The story seems to focus on one of the girls as a main character. Casey has some childhood trauma of her own, which is revealed through several more flashbacks. She is, for the most part, the loner – and also the most level headed – of the group of abducted teens.
There’s also an outside character in the form of the Therapist that Kevin visits and talks about his personalities with. She provides our outside look at just who and what Kevin is, and gives us some of the more revealing dialogue that … trust me … will make perfect sense by the time you get to the last 4 minutes of the film.
And in all honestly, the last 4 minutes of Split is what you will have come to see. Split is a solid movie – if not a bizarre one – on its own. But tack on the last 4 minutes, and you’ve got fans of M. Night Shyamalan screaming, hooting, and clapping their hands. I don’t get excited at most movie endings, but as soon as the musical score begins to play toward the end, where a normal “twist” would come in, I just started elbowing my wife and stomping my feet. Heck yeah!
If you have fallen off the band wagon for Shyamalan’s work, go jump back on it. Watch Split and just take it in for what it is, then sit there at the end and absorb it for everything it REALLY is underneath. M. Night’s back, my friends, and he’s bringing his trademark filmmaking that made him famous to start with along for the ride.
While it’s a good movie, and the surprise at the end had me nearly jumping for joy in the theater, there’s still a few missed beats that the uninitiated might feel lost on. Shyamalan asks you to go into Split with an open mind, to be patient, and then understand what’s going on when he hands you the final piece of the larger puzzle.
This last weekend was full of Lego Dimension fun. I used a few remaining Best Buy Gift Cards, a Gamestop Gift Card, and $6 of my own money, to pick up several packs for the Lego Dimensions game on Xbox One. This game is still awesome, in my humble opinion, and as a Lego loving individual. Their latest addition to the Lego Dimensions universe are Story Packs. These are billed as complete games on their own and seem to run between $40-50 depending on where you pick them up. I grabbed the Ghostbusters story pack for the 2016 movie. The story packs also come with a replacement for the main creation on the base. Instead of the gateway that comes with the starter pack, for example, the Ghostbusters story pack comes with a replacement that features the Chinese restaurant that serves as the Ghostbuster’s base.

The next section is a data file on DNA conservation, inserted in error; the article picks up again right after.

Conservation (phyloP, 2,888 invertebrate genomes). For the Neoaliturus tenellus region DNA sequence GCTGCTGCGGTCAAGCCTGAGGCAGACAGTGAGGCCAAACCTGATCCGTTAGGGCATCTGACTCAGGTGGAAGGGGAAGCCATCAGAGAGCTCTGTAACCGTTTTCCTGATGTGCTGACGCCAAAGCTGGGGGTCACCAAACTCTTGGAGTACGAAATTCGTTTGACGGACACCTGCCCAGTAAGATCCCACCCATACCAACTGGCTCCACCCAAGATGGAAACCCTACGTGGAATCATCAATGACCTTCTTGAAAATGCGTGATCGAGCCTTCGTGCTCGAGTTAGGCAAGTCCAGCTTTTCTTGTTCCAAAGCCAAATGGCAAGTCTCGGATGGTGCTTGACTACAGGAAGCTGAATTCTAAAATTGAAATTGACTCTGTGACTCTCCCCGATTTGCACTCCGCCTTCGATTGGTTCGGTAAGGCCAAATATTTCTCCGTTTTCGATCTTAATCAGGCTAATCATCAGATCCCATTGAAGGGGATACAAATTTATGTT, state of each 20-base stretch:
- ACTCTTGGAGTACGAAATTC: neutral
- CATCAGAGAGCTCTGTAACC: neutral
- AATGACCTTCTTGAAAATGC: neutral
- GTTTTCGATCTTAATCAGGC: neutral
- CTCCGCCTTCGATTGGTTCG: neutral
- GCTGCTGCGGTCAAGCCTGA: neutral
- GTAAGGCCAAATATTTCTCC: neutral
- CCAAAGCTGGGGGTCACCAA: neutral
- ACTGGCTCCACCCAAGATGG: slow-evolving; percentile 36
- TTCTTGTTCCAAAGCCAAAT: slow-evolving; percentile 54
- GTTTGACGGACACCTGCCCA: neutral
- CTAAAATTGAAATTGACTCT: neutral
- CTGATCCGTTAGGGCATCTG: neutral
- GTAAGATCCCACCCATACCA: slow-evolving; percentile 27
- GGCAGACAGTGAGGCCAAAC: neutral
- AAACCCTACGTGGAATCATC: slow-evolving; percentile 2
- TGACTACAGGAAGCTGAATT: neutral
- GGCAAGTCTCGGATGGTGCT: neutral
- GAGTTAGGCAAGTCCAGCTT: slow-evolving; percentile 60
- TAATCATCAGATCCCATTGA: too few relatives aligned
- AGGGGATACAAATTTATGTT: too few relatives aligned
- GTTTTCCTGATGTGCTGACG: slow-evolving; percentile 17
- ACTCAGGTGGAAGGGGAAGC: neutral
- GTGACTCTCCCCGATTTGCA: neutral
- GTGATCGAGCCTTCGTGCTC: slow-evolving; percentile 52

If you’re like me, though, you might have difficulty in finding storage space for these figures and vehicles. I finally had to break down and go searching for something. I wanted instant gratification, so I headed out on the town and visited a local craft store. Found immediately what I wanted, which was a 46-compartment, double sided container. Each side holds 23 items, and the only close calls are the vehicles, which I had to remove the bases on most of them. No problem for me, but some might find that annoying.
Here’s my storage solution:
If you really wanted to take advantage of this particular case, I could probably double up the mini-figs. The vehicles are already too tight a squeeze, and there were two that wouldn’t fit at all. Those two were the Jurassic World bubble vehicle, and a Ninjago dragon pet.
Lego Dimensions is my favorite toys to life game so far, and that’s even above Disney Infinity (which was discontinued by Disney for some odd reason). And I really like Infinity, just didn’t have much time to play when we first bought it. If you love the Tell Tale Lego series of games, you gotta pick this up. Not only is it a fun video game, but it’s a fun collectible hobby as well.